UPDATE: Christopher Nolan Says The Dark Knight Rises Picks Up 8 Years After TDK; Briefly Discusses The Prologue & Much More!
Christopher Nolan gives brief details for the upcoming The Dark Knight Rises prologue, costume designer Lindy Hemming discusses Bane's mask, and more. Hit the jump to check it out! UPDATE: Hardy and Bale Talk!
Along with brand new official Images for The Dark Knight Rises Empire Magazine also scored fantastic interviews with director Chris Nolan, and costume designer Lindy Hemming! Check it out below.
Christopher Nolan Talks About The Prologue & More!
"Our story picks up EIGHT years after The Dark Knight".
In terms of finishing our story and increasing its scope, we were trying to craft an epic"
"It's really all about finishing Batman and Bruce Wayne's story. We left him in a very precarious place. Perhaps surprisingly for some people, our story picks up quite a bit later, eight years after The Dark Knight. So he's an older Bruce Wayne; he's not in a great state. With our choice of villain and with our choice of story we are testing Batman both physically as well as mentally. Also, in terms of finishing the our story and increasing its scope, we were trying to craft epic so the physicality of the film became very important."
Nolan On Bane:
"The Prologue is basically the first six, seven minutes of the film. Its the introduction to Bane and a taste of the rest of the film. With Bane we are looking to give Batman a physical challenge that he hasn't had before. He's a great sort of movie monster, but with an incredible brain, and that was a side of him that hand't been taped before. Because the stories from the comics are very epic and very evocative---very much in the way that Bruce Wayne's origin story is epic and evocative. We were looking to really parallel that with our choice of villain. So he's a worthy adversary. I felt that if I could get somebody as talented as Tom to agree to hide himself in the character I would get something very special. What I really feel with a great actor is every movement, every hand gesture, every step, has performance in it. Tom completely got it. It's an incredible challenge to remove motion of the face so that you can't put things across in the usual way, and you just have the eyes and a bit of the scalp and the arms and legs. What I knew is that from Tom I would get something where you get a total character and everything has incredible thought applied to it. And a lot of what he's doing is very counterintuitive. He has this incredible disjunct between the expressiveness of the voice and the stillness of the movement of his body. He's found a way to play a character who is enormous and powerful with a sort of calm to it, but also is able to incredibly fast at times. Unpredictable. He just has a raw threat to him that's extraordinary. It's a very powerful thing when you see it come together, beyond what I have ever imagined. That's what you get from working with great actors."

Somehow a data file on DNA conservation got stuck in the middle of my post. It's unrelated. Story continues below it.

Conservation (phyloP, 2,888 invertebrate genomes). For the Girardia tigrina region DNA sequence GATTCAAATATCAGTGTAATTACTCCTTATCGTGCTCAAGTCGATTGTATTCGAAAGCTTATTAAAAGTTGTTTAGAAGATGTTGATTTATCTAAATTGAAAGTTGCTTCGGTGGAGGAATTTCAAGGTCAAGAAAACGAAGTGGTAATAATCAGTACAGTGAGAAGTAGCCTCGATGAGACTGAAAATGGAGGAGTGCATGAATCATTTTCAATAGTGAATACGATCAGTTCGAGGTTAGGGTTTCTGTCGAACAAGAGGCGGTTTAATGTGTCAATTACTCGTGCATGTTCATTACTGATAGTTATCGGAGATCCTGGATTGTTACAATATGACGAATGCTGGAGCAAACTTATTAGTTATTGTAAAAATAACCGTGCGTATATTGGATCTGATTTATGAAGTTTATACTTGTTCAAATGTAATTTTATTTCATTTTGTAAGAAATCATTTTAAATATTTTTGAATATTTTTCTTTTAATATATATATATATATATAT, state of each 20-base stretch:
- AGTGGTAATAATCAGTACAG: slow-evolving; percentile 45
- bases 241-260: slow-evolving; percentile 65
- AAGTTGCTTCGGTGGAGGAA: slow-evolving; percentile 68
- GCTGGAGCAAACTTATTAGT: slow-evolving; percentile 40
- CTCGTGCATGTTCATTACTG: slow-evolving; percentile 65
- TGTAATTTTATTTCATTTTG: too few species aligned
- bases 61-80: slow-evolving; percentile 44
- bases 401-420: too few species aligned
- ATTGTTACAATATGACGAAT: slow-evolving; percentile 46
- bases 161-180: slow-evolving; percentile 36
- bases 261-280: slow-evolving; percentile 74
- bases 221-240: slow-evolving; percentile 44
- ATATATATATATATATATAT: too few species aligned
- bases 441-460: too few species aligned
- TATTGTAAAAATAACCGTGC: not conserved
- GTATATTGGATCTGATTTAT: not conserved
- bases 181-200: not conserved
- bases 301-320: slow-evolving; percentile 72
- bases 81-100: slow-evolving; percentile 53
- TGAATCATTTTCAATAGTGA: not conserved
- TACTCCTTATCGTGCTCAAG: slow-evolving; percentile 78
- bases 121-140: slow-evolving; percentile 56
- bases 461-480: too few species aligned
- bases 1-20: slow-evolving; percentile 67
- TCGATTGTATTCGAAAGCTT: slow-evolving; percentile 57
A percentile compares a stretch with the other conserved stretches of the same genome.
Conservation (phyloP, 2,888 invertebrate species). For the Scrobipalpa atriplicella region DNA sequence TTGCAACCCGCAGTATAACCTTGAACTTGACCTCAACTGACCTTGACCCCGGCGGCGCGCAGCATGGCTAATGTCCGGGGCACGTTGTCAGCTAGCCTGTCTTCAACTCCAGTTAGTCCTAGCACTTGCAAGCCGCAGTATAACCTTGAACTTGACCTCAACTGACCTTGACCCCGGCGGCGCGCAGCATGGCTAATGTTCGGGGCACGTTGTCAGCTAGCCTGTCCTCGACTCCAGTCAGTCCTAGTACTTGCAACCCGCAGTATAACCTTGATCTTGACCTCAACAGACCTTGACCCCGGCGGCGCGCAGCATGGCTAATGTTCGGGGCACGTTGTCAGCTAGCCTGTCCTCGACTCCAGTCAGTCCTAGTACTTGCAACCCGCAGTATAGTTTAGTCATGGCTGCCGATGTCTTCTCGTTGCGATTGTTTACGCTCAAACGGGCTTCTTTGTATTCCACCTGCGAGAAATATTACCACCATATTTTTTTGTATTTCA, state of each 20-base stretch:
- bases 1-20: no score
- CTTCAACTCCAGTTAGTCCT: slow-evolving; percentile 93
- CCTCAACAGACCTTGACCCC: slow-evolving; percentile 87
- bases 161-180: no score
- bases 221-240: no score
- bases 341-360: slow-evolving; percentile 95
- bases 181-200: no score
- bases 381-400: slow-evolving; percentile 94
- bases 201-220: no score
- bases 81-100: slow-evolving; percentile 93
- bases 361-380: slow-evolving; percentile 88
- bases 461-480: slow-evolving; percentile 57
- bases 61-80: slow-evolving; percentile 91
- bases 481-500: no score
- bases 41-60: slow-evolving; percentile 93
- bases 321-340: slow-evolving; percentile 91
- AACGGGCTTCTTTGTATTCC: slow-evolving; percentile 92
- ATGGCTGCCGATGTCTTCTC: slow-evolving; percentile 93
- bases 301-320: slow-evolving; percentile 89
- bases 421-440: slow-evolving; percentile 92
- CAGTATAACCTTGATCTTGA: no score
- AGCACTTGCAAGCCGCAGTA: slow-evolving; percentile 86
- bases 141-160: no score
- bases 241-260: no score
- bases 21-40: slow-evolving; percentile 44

"The Riddler was never a contender". - Hardy was Nolan's first choice!
"The world of Batman indeed the world of all graphic novels, deals with archetypes, and there's a very real sense in which the Joker is an extreme and an absolute. So when you're looking to continue the story, then you certainly don't want a watered-down version of a character you've already done. You want a different archetype. What Bane represents in the comics is the ultimate physical enemy.
The world of Batman, indeed the world of all graphic novels, deals with archetypes," he says, "And there's a very real sense in which The Joker is an extreme and an absolute and Batman is an extreme and an absolute. So whe you're looking to continue the story - in this case finish Bruce Wayne and Batman's story, as we see it - then you certainly don't want a watered-down version of a character you've already done. You want a different archetype. What Bane represents in the comics is the ultimate physical villain.